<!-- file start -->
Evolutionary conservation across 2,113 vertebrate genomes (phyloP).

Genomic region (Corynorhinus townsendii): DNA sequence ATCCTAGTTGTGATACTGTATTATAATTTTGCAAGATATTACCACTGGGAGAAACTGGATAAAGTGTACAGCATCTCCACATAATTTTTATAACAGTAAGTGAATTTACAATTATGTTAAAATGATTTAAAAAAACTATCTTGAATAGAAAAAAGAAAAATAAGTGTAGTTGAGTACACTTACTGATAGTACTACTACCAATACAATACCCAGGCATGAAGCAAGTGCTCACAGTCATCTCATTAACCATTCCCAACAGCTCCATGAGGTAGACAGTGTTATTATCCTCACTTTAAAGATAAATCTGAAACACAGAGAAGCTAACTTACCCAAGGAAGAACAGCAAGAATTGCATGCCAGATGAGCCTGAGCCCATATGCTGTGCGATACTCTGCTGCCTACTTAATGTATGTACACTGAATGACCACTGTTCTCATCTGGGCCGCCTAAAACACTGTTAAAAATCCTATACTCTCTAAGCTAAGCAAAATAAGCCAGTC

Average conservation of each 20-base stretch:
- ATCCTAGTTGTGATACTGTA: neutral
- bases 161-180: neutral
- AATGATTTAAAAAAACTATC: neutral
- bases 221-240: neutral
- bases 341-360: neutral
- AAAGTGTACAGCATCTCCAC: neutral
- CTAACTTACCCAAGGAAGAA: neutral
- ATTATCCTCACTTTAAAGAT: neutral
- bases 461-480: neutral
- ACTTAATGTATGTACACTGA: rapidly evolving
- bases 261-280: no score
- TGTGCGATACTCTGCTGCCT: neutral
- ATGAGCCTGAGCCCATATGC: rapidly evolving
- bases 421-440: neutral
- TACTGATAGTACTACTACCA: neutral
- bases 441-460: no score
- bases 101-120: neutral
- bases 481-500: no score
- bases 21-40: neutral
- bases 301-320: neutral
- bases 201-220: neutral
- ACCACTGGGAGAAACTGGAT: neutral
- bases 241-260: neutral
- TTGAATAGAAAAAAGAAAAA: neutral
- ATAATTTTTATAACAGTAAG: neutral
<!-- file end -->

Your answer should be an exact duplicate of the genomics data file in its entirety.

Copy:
Evolutionary conservation across 2,113 vertebrate genomes (phyloP).

Genomic region (Corynorhinus townsendii): DNA sequence ATCCTAGTTGTGATACTGTATTATAATTTTGCAAGATATTACCACTGGGAGAAACTGGATAAAGTGTACAGCATCTCCACATAATTTTTATAACAGTAAGTGAATTTACAATTATGTTAAAATGATTTAAAAAAACTATCTTGAATAGAAAAAAGAAAAATAAGTGTAGTTGAGTACACTTACTGATAGTACTACTACCAATACAATACCCAGGCATGAAGCAAGTGCTCACAGTCATCTCATTAACCATTCCCAACAGCTCCATGAGGTAGACAGTGTTATTATCCTCACTTTAAAGATAAATCTGAAACACAGAGAAGCTAACTTACCCAAGGAAGAACAGCAAGAATTGCATGCCAGATGAGCCTGAGCCCATATGCTGTGCGATACTCTGCTGCCTACTTAATGTATGTACACTGAATGACCACTGTTCTCATCTGGGCCGCCTAAAACACTGTTAAAAATCCTATACTCTCTAAGCTAAGCAAAATAAGCCAGTC

Average conservation of each 20-base stretch:
- ATCCTAGTTGTGATACTGTA: neutral
- bases 161-180: neutral
- AATGATTTAAAAAAACTATC: neutral
- bases 221-240: neutral
- bases 341-360: neutral
- AAAGTGTACAGCATCTCCAC: neutral
- CTAACTTACCCAAGGAAGAA: neutral
- ATTATCCTCACTTTAAAGAT: neutral
- bases 461-480: neutral
- ACTTAATGTATGTACACTGA: rapidly evolving
- bases 261-280: no score
- TGTGCGATACTCTGCTGCCT: neutral
- ATGAGCCTGAGCCCATATGC: rapidly evolving
- bases 421-440: neutral
- TACTGATAGTACTACTACCA: neutral
- bases 441-460: no score
- bases 101-120: neutral
- bases 481-500: no score
- bases 21-40: neutral
- bases 301-320: neutral
- bases 201-220: neutral
- ACCACTGGGAGAAACTGGAT: neutral
- bases 241-260: neutral
- TTGAATAGAAAAAAGAAAAA: neutral
- ATAATTTTTATAACAGTAAG: neutral